Before stepping foot into the workforce, women who choose to opt out of conventional beauty and grooming regiments are immediately at a disadvantage. A recent Forbes article analyzing the attractiveness bias at work cited a comprehensive academic review for its study on the benefits attractive adults receive in the labor market. A summary of the review stated, "'Physically attractive individuals are more likely to be interviewed for jobs and hired, they are more likely to advance rapidly in their careers through frequent promotions, and they earn higher wages than unattractive individuals.'" With attractiveness and success so tightly woven together, women often find themselves adhering to beauty standards they don't agree with in order to secure their careers.
Complying with modern beauty standards may be what gets your foot in the door in the corporate world, but once you're in, you are expected to maintain your appearance or risk being perceived as unprofessional. While it may not seem like a big deal, this double standard has become a hurdle for businesswomen who are forced to fit this mold in order to earn respect that men receive regardless of their grooming habits. Liz Elting, Founder and CEO of the Elizabeth Elting Foundation, is all too familiar with conforming to the beauty culture in order to command respect, and has fought throughout the course of her entrepreneurial journey to override this gender bias.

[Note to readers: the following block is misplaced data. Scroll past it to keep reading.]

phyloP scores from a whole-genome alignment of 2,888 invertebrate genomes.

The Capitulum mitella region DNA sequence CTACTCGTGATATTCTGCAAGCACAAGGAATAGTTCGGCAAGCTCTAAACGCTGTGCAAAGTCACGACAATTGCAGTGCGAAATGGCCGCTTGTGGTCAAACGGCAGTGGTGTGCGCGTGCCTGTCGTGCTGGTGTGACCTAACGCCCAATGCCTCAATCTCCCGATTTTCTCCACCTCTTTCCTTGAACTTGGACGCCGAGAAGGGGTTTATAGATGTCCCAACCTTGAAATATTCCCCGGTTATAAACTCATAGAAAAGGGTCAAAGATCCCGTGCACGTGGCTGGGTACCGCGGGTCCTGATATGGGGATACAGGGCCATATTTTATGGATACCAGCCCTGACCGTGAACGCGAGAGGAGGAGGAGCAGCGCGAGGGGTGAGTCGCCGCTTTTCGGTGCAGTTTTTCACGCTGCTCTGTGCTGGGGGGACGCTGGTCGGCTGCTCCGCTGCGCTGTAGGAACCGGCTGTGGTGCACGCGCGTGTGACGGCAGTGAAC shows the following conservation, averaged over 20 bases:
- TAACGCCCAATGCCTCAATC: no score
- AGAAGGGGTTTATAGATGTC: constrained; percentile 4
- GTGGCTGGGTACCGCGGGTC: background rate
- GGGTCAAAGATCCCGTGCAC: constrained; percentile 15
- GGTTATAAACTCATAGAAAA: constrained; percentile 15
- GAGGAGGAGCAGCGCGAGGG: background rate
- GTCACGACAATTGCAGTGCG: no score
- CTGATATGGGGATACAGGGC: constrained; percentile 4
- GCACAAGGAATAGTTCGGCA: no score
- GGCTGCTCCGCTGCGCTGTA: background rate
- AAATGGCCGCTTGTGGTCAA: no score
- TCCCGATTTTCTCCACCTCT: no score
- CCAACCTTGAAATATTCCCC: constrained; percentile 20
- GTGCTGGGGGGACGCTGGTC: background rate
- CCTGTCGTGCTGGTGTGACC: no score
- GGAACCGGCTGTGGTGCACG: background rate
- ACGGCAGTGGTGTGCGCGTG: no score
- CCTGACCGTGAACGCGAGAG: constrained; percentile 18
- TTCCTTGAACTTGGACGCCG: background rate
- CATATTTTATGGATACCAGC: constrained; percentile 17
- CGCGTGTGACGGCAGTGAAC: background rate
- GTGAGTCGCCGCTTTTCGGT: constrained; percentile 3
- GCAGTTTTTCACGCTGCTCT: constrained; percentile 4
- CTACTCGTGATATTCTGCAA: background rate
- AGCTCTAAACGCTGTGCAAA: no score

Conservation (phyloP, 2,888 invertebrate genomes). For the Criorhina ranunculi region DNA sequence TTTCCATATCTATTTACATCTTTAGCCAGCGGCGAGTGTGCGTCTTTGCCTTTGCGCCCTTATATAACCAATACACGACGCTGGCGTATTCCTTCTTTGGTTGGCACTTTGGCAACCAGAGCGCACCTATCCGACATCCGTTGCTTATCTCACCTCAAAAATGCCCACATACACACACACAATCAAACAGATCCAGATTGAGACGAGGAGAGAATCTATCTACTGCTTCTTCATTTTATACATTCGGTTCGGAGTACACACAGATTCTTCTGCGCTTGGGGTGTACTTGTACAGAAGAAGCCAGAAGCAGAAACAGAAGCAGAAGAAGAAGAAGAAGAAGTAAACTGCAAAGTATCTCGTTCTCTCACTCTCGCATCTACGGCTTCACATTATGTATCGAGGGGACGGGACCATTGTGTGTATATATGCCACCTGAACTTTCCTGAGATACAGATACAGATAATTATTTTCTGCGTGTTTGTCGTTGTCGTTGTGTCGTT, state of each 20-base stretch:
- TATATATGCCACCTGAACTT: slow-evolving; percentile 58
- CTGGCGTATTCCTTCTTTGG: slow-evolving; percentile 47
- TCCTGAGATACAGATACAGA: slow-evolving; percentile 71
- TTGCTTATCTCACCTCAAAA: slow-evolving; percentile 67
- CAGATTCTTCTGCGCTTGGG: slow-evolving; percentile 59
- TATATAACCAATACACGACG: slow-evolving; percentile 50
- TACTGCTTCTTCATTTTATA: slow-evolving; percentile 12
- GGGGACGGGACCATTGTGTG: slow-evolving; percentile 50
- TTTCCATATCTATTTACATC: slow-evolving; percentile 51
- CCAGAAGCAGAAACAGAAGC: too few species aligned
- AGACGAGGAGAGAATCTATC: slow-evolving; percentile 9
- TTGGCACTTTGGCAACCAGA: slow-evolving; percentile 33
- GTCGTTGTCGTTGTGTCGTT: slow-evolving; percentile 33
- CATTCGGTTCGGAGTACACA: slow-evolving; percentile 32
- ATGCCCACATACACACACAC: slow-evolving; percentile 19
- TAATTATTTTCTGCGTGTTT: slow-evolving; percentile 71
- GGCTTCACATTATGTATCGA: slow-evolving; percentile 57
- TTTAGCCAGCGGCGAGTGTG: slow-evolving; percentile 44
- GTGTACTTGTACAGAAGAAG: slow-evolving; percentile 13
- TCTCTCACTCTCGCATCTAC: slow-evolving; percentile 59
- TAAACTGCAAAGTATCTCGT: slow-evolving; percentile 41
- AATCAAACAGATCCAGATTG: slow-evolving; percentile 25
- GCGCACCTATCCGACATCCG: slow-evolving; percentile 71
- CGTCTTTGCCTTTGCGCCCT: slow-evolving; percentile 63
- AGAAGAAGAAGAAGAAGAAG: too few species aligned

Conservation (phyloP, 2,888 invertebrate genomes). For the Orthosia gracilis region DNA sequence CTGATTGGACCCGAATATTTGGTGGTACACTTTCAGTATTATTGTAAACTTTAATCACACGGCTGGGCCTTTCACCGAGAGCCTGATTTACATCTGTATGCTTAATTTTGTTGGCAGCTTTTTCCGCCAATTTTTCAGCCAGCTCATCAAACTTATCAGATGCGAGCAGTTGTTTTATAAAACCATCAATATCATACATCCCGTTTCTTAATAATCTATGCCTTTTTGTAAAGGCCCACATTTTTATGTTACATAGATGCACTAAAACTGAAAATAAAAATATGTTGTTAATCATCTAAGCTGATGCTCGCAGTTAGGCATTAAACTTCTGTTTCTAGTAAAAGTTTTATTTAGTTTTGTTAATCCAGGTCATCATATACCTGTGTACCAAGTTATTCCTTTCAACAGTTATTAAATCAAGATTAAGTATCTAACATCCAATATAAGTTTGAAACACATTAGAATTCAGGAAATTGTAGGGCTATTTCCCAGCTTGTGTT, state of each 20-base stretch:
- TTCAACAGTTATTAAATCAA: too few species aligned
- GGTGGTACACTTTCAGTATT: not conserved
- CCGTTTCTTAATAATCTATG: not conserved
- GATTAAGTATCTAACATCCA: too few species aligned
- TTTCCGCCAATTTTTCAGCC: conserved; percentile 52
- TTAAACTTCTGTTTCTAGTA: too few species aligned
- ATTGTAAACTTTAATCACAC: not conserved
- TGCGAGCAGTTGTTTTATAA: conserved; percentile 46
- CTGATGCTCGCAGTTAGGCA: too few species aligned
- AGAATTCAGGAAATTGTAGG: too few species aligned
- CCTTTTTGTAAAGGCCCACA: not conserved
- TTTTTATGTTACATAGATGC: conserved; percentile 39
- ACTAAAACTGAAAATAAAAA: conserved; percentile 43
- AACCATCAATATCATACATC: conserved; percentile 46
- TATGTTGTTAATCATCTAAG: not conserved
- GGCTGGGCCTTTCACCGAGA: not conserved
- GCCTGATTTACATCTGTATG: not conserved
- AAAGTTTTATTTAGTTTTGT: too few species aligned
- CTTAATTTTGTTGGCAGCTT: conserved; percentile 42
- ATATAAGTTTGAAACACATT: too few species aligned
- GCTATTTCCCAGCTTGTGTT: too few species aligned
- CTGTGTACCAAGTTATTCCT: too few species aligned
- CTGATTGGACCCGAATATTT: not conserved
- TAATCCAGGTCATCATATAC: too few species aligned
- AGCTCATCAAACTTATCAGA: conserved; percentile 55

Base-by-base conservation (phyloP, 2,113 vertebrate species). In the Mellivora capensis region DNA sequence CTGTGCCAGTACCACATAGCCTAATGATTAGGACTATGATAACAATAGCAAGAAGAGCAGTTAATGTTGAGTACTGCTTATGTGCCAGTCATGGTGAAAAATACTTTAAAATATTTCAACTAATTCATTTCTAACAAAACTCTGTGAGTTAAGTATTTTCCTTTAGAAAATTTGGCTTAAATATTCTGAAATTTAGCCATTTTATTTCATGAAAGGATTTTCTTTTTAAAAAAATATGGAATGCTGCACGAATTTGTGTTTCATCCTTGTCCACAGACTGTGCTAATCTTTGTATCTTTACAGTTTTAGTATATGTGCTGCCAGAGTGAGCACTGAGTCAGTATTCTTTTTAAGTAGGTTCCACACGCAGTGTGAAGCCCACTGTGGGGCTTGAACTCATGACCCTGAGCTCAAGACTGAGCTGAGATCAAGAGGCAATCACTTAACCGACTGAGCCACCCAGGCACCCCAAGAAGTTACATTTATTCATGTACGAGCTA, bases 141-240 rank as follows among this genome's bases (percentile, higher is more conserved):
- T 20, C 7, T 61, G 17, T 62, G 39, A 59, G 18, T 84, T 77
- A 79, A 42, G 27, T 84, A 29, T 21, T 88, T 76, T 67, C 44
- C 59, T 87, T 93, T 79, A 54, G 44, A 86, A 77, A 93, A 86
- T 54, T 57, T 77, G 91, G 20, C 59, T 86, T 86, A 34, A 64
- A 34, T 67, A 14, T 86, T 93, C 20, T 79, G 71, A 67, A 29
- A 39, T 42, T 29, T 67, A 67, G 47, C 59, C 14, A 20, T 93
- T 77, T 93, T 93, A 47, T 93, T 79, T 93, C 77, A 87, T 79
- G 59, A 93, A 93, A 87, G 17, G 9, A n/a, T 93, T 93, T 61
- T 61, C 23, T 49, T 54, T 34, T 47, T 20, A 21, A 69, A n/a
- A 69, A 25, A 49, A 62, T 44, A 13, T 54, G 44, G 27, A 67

As an internationally-recognized women's advocate, Elting has made it her mission to help women succeed on their own, but she admits that little progress can be made until women reclaim their power and change the narrative surrounding beauty and success. In 2016, sociologists Jaclyn Wong and Andrew Penner conducted a study on the positive association between physical attractiveness and income. Their results concluded that "attractive individuals earn roughly 20 percent more than people of average attractiveness," not including controlling for grooming. The data also proves that grooming accounts entirely for the attractiveness premium for women as opposed to only half for men. With empirical proof that financial success in directly linked to women's' appearance, Elting's desire to have women regain control and put an end to beauty standards in the workplace is necessary now more than ever.